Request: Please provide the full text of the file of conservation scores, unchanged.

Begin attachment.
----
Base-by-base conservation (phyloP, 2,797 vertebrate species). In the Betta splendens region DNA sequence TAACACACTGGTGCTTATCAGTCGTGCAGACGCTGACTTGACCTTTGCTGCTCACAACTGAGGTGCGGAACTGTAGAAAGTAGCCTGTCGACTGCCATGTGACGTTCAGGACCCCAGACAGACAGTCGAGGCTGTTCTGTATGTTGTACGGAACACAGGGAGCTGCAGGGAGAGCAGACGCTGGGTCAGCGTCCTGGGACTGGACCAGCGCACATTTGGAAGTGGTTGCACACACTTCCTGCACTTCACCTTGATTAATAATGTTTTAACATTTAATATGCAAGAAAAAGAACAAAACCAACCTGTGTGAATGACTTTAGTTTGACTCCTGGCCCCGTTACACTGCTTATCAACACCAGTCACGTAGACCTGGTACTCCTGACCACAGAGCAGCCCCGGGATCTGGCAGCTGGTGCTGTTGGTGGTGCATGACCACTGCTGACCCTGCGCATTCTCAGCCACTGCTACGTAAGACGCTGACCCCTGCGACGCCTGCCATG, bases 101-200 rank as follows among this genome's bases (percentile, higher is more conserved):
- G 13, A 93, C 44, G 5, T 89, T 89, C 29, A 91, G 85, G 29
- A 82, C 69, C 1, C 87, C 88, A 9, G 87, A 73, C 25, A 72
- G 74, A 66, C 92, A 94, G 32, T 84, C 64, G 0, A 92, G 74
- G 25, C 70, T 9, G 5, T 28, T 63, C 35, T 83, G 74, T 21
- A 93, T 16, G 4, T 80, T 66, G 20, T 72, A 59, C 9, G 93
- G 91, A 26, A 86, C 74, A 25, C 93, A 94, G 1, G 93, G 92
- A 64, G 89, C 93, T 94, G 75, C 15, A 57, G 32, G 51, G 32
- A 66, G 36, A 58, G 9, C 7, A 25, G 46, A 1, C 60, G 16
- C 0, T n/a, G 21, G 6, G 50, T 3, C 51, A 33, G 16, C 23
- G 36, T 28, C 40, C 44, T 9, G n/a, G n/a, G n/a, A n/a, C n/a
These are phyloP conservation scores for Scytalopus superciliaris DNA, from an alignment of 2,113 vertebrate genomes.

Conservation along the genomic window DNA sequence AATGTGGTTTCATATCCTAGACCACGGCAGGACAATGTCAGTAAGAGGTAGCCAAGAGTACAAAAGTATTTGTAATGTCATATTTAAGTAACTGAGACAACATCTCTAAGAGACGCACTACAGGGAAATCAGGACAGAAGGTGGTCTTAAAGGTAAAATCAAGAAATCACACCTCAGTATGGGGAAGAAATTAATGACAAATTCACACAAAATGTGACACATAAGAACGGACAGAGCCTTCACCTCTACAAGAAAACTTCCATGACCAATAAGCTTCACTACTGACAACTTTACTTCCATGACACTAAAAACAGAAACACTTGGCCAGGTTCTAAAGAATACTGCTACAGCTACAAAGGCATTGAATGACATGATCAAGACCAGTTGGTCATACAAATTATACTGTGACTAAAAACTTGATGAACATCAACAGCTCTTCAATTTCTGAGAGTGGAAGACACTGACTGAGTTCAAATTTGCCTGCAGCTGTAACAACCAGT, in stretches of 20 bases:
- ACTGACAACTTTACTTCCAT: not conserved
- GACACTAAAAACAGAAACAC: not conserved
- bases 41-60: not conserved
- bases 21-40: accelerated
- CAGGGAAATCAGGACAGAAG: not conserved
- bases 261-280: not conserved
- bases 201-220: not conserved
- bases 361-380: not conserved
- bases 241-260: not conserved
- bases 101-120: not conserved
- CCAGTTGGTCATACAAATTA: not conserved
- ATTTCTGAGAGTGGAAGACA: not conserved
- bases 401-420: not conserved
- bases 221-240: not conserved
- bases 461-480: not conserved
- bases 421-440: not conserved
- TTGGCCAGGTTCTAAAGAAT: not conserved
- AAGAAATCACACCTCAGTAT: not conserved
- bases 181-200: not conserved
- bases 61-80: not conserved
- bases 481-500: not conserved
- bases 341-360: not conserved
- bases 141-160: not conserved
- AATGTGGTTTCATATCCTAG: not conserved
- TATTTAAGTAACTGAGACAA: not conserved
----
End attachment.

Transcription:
Base-by-base conservation (phyloP, 2,797 vertebrate species). In the Betta splendens region DNA sequence TAACACACTGGTGCTTATCAGTCGTGCAGACGCTGACTTGACCTTTGCTGCTCACAACTGAGGTGCGGAACTGTAGAAAGTAGCCTGTCGACTGCCATGTGACGTTCAGGACCCCAGACAGACAGTCGAGGCTGTTCTGTATGTTGTACGGAACACAGGGAGCTGCAGGGAGAGCAGACGCTGGGTCAGCGTCCTGGGACTGGACCAGCGCACATTTGGAAGTGGTTGCACACACTTCCTGCACTTCACCTTGATTAATAATGTTTTAACATTTAATATGCAAGAAAAAGAACAAAACCAACCTGTGTGAATGACTTTAGTTTGACTCCTGGCCCCGTTACACTGCTTATCAACACCAGTCACGTAGACCTGGTACTCCTGACCACAGAGCAGCCCCGGGATCTGGCAGCTGGTGCTGTTGGTGGTGCATGACCACTGCTGACCCTGCGCATTCTCAGCCACTGCTACGTAAGACGCTGACCCCTGCGACGCCTGCCATG, bases 101-200 rank as follows among this genome's bases (percentile, higher is more conserved):
- G 13, A 93, C 44, G 5, T 89, T 89, C 29, A 91, G 85, G 29
- A 82, C 69, C 1, C 87, C 88, A 9, G 87, A 73, C 25, A 72
- G 74, A 66, C 92, A 94, G 32, T 84, C 64, G 0, A 92, G 74
- G 25, C 70, T 9, G 5, T 28, T 63, C 35, T 83, G 74, T 21
- A 93, T 16, G 4, T 80, T 66, G 20, T 72, A 59, C 9, G 93
- G 91, A 26, A 86, C 74, A 25, C 93, A 94, G 1, G 93, G 92
- A 64, G 89, C 93, T 94, G 75, C 15, A 57, G 32, G 51, G 32
- A 66, G 36, A 58, G 9, C 7, A 25, G 46, A 1, C 60, G 16
- C 0, T n/a, G 21, G 6, G 50, T 3, C 51, A 33, G 16, C 23
- G 36, T 28, C 40, C 44, T 9, G n/a, G n/a, G n/a, A n/a, C n/a
These are phyloP conservation scores for Scytalopus superciliaris DNA, from an alignment of 2,113 vertebrate genomes.

Conservation along the genomic window DNA sequence AATGTGGTTTCATATCCTAGACCACGGCAGGACAATGTCAGTAAGAGGTAGCCAAGAGTACAAAAGTATTTGTAATGTCATATTTAAGTAACTGAGACAACATCTCTAAGAGACGCACTACAGGGAAATCAGGACAGAAGGTGGTCTTAAAGGTAAAATCAAGAAATCACACCTCAGTATGGGGAAGAAATTAATGACAAATTCACACAAAATGTGACACATAAGAACGGACAGAGCCTTCACCTCTACAAGAAAACTTCCATGACCAATAAGCTTCACTACTGACAACTTTACTTCCATGACACTAAAAACAGAAACACTTGGCCAGGTTCTAAAGAATACTGCTACAGCTACAAAGGCATTGAATGACATGATCAAGACCAGTTGGTCATACAAATTATACTGTGACTAAAAACTTGATGAACATCAACAGCTCTTCAATTTCTGAGAGTGGAAGACACTGACTGAGTTCAAATTTGCCTGCAGCTGTAACAACCAGT, in stretches of 20 bases:
- ACTGACAACTTTACTTCCAT: not conserved
- GACACTAAAAACAGAAACAC: not conserved
- bases 41-60: not conserved
- bases 21-40: accelerated
- CAGGGAAATCAGGACAGAAG: not conserved
- bases 261-280: not conserved
- bases 201-220: not conserved
- bases 361-380: not conserved
- bases 241-260: not conserved
- bases 101-120: not conserved
- CCAGTTGGTCATACAAATTA: not conserved
- ATTTCTGAGAGTGGAAGACA: not conserved
- bases 401-420: not conserved
- bases 221-240: not conserved
- bases 461-480: not conserved
- bases 421-440: not conserved
- TTGGCCAGGTTCTAAAGAAT: not conserved
- AAGAAATCACACCTCAGTAT: not conserved
- bases 181-200: not conserved
- bases 61-80: not conserved
- bases 481-500: not conserved
- bases 341-360: not conserved
- bases 141-160: not conserved
- AATGTGGTTTCATATCCTAG: not conserved
- TATTTAAGTAACTGAGACAA: not conserved